Montreal Nouveau 2021 Review: Folklore Dreams Get Peculiar in TZAREVNA SCALING

Editor, Canada; Montréal, Canada (@bonnequin)
Montreal Nouveau 2021 Review: Folklore Dreams Get Peculiar in TZAREVNA SCALING

Many little girls (and boys, I'm sure) have dreamed of becoming a princess; or at least, dreamed themselves the child of royalty, thus giving them a life of leisure, parties, worship from the adoring public, and a pretty awesome wardrobe. This is certainly true of Polina (Alina Korol), a beautiful but lonely young woman, who dreams of a live better than what she has: working at a fried-fish truck next to the shipping yards. One day, a strange customer gives her a special tea. After drinking it that night, Polina wakes up the next morning to discover that she is a Tzarevna (daughter of a Tzar) - or at least she could be, if she passes the tests.

Folklore expert, photographer, and filmmaker Uldus Bakhtiozina takes a skewer both sharp and gentle to our ideas of princess and royal life in her feature debut Tzarevna Scaling. Like a series of rooms with a weak connection and yet each filled with objects and people so strange that you know they must be real, lush in design, and giving a hefty side-eye to Russian folklore and its influence on contemporary culture.

When Polina wakes up into her dream, she finds her old tube television set telling her she's entered in this strange competition; in the hallway outside her apartment, several women in various states of dress (some elegant, some looking like should be smoking and sitting on a stool in front of a VLT) are also waiting their turn. But Polina gets to the front of the line; she's not exactly sure what to do, but she knows she wants and deserves to be a Tzarevna. Her fairy godmother - really a woman about Polina's age who seems more than a little bored with this task - takes her through the inevitable paperwork, practice on how to walk and talk, make-up lessons, etiquette lessons. Like a dream made up of random things you saw on the street and stored in your mind, mashed together (men in sheep costumes, a human head on an eagle body), this is a tactile and absurd world, which nonetheless has its rituals to which Polina must adhere.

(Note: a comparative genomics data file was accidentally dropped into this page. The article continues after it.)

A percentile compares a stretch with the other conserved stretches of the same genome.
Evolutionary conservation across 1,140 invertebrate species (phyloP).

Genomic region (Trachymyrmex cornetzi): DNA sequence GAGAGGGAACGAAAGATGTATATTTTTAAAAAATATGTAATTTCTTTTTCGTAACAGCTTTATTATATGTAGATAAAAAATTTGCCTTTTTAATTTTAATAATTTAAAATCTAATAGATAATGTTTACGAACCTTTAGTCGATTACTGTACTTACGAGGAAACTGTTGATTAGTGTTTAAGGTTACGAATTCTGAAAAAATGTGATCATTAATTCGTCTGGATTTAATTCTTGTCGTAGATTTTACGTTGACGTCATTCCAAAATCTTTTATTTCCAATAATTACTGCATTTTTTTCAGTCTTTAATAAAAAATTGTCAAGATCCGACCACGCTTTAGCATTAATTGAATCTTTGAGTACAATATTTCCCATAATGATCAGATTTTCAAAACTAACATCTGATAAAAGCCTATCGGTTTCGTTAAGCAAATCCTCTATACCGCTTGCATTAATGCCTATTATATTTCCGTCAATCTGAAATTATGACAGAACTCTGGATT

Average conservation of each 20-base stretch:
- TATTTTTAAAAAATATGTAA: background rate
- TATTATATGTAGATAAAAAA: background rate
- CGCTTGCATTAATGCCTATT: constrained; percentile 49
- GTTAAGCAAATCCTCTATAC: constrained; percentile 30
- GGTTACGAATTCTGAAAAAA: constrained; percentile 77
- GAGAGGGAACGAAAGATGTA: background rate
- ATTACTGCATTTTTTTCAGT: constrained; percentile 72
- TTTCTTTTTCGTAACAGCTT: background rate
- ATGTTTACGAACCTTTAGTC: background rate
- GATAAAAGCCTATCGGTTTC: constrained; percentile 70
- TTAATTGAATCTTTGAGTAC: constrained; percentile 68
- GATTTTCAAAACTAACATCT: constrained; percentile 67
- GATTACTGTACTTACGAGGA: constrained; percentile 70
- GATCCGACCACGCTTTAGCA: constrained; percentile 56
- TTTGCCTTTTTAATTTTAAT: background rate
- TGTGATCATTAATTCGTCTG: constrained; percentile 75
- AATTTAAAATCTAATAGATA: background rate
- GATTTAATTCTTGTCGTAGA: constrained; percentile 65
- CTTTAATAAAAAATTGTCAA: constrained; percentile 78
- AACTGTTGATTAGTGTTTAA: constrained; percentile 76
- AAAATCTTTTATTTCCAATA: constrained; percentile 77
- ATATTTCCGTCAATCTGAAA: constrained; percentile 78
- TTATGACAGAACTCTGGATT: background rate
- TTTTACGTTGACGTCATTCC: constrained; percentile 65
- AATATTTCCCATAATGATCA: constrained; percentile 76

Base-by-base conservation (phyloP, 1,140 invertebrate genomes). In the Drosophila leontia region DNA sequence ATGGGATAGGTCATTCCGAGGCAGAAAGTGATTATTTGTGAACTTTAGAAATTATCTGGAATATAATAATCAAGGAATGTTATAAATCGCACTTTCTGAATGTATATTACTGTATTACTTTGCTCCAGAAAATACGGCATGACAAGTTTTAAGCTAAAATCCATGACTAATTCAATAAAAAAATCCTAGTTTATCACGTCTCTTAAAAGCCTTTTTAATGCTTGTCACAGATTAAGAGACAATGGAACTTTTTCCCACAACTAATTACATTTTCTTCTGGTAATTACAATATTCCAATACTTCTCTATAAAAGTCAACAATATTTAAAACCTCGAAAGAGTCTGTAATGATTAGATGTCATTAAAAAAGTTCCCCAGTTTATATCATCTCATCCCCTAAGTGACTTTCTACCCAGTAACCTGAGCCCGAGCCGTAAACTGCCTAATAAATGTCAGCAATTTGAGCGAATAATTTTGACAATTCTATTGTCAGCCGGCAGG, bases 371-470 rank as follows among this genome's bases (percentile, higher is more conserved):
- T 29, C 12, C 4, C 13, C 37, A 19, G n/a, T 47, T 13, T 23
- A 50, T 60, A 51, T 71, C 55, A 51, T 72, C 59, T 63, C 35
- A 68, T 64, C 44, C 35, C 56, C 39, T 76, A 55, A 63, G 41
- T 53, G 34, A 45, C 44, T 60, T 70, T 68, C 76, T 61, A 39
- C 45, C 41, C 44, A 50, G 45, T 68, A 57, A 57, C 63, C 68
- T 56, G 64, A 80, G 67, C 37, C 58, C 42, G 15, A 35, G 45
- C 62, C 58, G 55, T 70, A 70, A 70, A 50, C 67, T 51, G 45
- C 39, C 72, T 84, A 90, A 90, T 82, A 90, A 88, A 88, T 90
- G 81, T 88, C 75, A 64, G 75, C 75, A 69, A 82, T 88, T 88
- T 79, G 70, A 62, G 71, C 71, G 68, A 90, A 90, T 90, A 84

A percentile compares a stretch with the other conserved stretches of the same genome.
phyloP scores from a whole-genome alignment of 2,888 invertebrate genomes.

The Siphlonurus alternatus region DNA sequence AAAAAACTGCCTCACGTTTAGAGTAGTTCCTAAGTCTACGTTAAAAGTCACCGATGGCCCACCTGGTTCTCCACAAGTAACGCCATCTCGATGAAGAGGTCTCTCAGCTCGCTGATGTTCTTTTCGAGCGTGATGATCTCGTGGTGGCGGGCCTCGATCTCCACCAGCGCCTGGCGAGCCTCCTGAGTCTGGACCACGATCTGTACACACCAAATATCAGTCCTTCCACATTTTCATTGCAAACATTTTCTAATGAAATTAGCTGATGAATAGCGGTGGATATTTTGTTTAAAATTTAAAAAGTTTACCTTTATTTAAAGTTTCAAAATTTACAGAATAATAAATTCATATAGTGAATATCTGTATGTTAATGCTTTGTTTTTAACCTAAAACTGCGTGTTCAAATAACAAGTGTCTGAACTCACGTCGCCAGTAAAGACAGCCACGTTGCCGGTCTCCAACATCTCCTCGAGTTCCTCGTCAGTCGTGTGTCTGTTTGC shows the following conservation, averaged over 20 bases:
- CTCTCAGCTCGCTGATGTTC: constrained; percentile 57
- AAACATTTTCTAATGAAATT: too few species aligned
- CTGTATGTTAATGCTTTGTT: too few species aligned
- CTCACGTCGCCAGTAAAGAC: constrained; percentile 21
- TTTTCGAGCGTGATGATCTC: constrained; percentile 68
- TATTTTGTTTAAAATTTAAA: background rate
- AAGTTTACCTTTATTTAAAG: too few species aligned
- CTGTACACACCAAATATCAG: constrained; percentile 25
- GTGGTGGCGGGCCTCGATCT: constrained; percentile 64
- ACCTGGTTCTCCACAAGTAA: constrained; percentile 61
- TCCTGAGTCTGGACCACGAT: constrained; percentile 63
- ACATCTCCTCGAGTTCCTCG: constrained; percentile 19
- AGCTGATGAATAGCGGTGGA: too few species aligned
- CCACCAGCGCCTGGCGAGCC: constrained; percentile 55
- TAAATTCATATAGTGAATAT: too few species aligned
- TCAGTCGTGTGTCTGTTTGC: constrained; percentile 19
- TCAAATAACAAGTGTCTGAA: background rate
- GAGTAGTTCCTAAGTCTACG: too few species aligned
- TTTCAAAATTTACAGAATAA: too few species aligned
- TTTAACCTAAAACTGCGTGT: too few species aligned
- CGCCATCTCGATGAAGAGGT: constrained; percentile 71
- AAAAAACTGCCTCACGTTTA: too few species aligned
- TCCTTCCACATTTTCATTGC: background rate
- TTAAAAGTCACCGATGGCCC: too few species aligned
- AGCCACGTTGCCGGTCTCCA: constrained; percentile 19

Bakhtiozina wears several proverbial hats: director, writer, editor, and costume designer. Certainly the latter is wondrous sight to behold: the intricate headpieces, perhaps a bit mroe traditional in design, coupled with knee-high boots give a sci fi/fantastical twist. Bakhtiozina understands the modern Russian woman, especially working class, is stuck between the grand old Russia and its rich folklore traditions, the still-recurrent memories of the Soviet Union era, and the contemporary where such dreams should probably be put to rest (the headresses feel out of a few hundred years ago, they carry 70s era walkie-talkies, but their boots are definitely a 21st century accessory).

Admitedly my knowledge of Russian folk tales is not good, and most likely a lot of references were lost on me; however, I do know how we can get caught up in dreams of a life seemingly more grand, and let's face it, rich than we have, especially when the culture and society we live in tells us things we so much better in those days. Bakhtiozina might be presenting a dreamscape, but she is pragmatic, and wants her heroine to express that, understanding that while ritual and pageantry have their place, it's a limited one in a world where few have access to an opulent life. Polina must decide what she's willing to give, and give up, for a dream that might ask too much of her.

A deceptively complex tale wrapped in a gorgeously intricate dress, Tzarevna Scaling is a dark delight, a strange and quiet adventure for the audience and a young woman who must experience her dream rto discovery if she really wants it.

Tzarevna Scaling

  • Uldus Bakhtiozina
  • Uldus Bakhtiozina
  • Viktoria Assovskaya
  • Uldus Bakhtiozina
  • Albina Berens
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Festival du Nouveau Cinema 2021Uldus BakhtiozinaViktoria AssovskayaAlbina BerensComedyDrama

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